By Dogtown Commoner | Posted at 1:16 am, September 17th, 2007 | Topic: cities, oakland, books
This evening on the radio there was a short discussion of the re-introduction of wolves to Yellowstone in 1995, and how it has revitalized the ecosystem in some indirect ways: aspens are now growing to maturity for the first time since the wolves were first eliminated in the 1920’s, because a reduced elk population no longer kills all the trees in their early years. The renewed health of trees and shrubs has reduced stream erosion and increased beaver dams. Any change to a complex system ramifies in unpredictable ways.
This got me thinking about the city as a kind of ecosystem, in which changes to one part of the system have repurcussions that may be unexpected and seemingly unrelated. The idea of the city as an ecosystem isn’t new. As the late urbanist Jane Jacobs wrote in an introduction to her indispensable book The Death and Life of Great American Cities:
The two sorts of ecosystems–one created by nature, the other by human beings–have fundamental principles in common. For instance, both types of ecosystems–assuming they are not barren–require much diversity to sustain themselves. In both cases, the diversity develops organically over time, and the varied components are interdependent in complex ways.
Recognizing the organic, interdependent nature of cities is a source of both optimism and caution. On the one hand, it means that small positive changes can have beneficial effects that are broader than anticipated. On the other hand, it means that well-meaning policies can have unintended negative consequences, and that public policy is only one little piece of a complex system that no single institution or government can ultimately control.
Viewed in this light, little annoyances like sidewalks being used as parking lots (my own pet peeve) take on more significance. (It’s no accident that the first three chapters of The Death and Life of Great American Cities all have “sidewalks” in their titles.) The block shown to the right is an extreme example, and the sidewalk parking may be more tolerated there because it is a dead-end street, but I often find myself having to walk out into the street to get around illegally parked cars. Anything that discourages people from walking is damaging to the safety and vitality of a city — having more people out on the streets makes an area more hospitable to local businesses and less hospitable to crime. Reduced crime in turn will make people more likely to walk, further increasing commerce and reducing crime.
There’s no magic bullet that changes a neighborhood from blight to vibrancy, but a myriad of small factors combine to reach a critical mass that can have transformative effects. Encouraging people to get out of their cars and onto their feet would be a good place to start. Not only is walking around a city one of life’s great pleasures, but it’s good for the city, good for the environment, and good for one’s health. What’s not to love?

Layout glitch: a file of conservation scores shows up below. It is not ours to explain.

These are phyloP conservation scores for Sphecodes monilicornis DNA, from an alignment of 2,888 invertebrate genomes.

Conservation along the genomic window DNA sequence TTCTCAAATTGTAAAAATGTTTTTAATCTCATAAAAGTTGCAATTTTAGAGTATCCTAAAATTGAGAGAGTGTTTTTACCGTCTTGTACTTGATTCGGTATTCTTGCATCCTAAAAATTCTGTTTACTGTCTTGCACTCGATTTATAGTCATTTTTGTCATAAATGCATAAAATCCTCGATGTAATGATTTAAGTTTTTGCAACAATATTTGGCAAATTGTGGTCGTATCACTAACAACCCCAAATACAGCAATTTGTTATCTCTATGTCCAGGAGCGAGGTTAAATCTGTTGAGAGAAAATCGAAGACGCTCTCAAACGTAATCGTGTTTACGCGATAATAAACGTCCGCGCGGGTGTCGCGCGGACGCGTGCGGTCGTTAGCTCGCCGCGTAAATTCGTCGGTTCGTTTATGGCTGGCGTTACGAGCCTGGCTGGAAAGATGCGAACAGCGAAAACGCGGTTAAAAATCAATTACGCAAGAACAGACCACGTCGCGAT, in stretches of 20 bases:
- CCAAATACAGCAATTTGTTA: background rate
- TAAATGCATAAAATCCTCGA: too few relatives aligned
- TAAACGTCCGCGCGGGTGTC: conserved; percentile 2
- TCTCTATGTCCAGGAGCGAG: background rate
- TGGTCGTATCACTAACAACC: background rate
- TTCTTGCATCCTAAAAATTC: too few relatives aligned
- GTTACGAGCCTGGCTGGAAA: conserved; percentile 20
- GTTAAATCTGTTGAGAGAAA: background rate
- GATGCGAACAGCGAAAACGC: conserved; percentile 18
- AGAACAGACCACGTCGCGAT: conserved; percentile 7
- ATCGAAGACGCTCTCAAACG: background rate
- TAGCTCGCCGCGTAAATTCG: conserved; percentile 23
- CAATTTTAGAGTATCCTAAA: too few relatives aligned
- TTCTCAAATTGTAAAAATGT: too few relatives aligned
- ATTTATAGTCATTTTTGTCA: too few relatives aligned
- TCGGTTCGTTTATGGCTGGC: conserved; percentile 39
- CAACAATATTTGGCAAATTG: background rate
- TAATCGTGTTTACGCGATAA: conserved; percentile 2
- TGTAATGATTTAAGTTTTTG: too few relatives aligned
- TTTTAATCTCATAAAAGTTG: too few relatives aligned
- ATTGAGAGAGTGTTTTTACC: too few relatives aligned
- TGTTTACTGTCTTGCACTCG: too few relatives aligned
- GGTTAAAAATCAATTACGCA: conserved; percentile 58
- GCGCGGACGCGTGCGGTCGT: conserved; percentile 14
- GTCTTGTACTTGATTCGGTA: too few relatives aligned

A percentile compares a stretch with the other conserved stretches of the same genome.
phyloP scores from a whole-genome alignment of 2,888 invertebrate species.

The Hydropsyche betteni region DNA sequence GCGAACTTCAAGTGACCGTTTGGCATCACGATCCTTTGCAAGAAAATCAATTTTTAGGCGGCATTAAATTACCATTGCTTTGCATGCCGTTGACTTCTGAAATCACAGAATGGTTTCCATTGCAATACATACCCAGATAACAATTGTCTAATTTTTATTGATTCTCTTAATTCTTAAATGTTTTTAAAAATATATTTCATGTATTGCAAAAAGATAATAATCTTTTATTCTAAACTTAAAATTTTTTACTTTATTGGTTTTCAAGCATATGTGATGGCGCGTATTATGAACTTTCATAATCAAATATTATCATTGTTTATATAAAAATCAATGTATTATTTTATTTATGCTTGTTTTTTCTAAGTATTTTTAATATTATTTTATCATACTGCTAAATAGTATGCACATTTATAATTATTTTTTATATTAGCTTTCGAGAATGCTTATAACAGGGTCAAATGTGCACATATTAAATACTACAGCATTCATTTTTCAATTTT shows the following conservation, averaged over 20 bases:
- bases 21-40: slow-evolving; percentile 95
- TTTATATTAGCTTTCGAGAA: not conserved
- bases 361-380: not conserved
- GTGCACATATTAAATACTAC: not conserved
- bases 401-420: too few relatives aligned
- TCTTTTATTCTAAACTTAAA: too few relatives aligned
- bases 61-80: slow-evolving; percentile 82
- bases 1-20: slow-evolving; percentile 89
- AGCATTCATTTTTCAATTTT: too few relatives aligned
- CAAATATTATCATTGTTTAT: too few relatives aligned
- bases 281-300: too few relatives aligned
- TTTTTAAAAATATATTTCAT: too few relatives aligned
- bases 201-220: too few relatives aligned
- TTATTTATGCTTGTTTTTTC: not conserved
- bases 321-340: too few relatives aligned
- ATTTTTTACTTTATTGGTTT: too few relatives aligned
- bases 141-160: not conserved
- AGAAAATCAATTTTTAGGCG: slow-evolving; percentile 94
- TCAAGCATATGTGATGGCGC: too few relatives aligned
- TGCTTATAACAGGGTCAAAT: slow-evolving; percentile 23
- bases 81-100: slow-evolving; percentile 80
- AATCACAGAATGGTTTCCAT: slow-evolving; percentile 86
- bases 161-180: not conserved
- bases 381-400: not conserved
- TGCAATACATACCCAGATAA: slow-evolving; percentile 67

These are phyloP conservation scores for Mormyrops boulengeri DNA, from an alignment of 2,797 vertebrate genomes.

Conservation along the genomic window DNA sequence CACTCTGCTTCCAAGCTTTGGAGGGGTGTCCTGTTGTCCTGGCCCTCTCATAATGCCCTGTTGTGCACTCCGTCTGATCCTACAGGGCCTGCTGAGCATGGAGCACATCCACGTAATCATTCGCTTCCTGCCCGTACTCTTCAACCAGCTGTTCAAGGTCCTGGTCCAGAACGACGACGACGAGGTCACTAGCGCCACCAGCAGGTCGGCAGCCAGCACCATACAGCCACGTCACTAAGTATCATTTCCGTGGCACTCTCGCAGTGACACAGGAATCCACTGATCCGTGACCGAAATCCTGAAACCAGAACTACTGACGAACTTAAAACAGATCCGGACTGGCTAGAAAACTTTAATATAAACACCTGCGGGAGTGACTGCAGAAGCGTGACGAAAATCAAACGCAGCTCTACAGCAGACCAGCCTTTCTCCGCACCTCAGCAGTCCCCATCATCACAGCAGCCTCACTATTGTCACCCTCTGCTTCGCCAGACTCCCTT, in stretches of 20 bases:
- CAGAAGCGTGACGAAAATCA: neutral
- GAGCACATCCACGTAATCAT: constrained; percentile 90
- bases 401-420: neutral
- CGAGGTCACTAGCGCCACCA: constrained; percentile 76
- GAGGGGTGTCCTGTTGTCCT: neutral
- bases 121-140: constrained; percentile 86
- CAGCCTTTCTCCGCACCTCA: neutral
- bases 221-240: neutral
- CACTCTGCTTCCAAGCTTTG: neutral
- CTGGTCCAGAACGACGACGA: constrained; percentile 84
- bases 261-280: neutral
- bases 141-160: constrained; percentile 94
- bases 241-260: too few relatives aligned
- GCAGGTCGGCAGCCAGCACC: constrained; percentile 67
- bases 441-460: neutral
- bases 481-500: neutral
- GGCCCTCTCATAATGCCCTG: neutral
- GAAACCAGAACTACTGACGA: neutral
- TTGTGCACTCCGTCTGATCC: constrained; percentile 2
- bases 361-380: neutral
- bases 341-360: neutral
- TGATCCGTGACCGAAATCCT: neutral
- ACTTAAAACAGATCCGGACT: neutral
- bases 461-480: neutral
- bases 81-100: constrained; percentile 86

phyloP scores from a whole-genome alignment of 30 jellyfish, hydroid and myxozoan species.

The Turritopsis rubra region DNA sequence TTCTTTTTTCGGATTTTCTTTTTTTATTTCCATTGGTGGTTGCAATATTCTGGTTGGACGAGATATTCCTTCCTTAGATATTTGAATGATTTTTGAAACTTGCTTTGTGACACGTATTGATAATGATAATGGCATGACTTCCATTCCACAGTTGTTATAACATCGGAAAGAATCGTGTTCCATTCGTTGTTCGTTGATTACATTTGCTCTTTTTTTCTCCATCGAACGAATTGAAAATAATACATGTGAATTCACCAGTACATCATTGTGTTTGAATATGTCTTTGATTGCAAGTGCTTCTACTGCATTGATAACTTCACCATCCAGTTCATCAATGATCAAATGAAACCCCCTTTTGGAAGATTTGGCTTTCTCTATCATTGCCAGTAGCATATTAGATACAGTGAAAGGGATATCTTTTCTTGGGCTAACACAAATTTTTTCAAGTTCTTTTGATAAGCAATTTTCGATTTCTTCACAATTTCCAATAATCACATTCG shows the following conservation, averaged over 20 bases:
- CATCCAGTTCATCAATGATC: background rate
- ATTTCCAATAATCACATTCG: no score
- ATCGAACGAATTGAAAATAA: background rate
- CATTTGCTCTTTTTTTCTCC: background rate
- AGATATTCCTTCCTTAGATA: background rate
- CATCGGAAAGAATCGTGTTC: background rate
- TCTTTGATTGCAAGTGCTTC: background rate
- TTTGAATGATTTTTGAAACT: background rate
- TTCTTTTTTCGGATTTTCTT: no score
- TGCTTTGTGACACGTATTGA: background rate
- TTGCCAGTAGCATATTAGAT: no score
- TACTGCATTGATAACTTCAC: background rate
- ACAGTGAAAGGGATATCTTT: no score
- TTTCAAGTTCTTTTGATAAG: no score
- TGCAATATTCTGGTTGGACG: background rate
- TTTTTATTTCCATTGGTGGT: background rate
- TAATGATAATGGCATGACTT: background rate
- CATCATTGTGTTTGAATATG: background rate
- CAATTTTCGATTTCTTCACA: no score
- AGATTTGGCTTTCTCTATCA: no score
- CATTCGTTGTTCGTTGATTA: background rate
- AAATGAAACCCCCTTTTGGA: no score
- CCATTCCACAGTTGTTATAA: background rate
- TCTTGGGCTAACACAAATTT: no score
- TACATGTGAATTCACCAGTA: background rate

This is not to say that sidewalk-parking is one of Oakland’s major problems, but that is exactly the point: small, seemingly insignificant things like obstructed sidewalks or lack of crosswalks can have ripple effects in the character of a neighborhood. Much of Oakland’s 154-page Pedestrian Master Plan is devoted to the small details of sidewalk and crosswalk design. But what good is a well-designed sidewalk when it is being used as a garage?
To take another example, The Town notes slow police response times and asks, “I wonder about the psychological effect of letting all of those little things slip through the cracks. How does it feel when you call the police and no one comes?” Aside from the more obvious benefits of an increased police force, the so-called “broken window” theory says that attention to small quality-of-life issues can help a city reach a tipping point in fighting crime. Responding quickly to calls about a stolen bicycle or a car break-in may not seem very important, but residents with no faith in basic public safety are more likely to move out of the city, or drive instead of walking, or shop at a mall in a suburb instead of stores in their own neighborhood. You can’t overestimate the cumulative effects of thousands of people making all those individual decisions.
Seeing a city as an ecosystem also serves as a reminder that power is decentralized. Ron Dellums has gotten a lot of grief for offering feel-good words instead of substantive changes, but one thing I agree with him about is that city hall and police headquarters can only accomplish so much on their own. Dedications of peace poles and block parties may seem silly as the city approaches 100 homicides so far this year, but every person who chats with a neighbor and every family that visits a local park plays a tiny but essential role in making their neighborhood a little less dangerous and a little less desolate. Zoning and policing don’t create communities — they only help create the conditions under which communities can flourish. Ultimately it’s the everyday habits of the residents that make all the difference.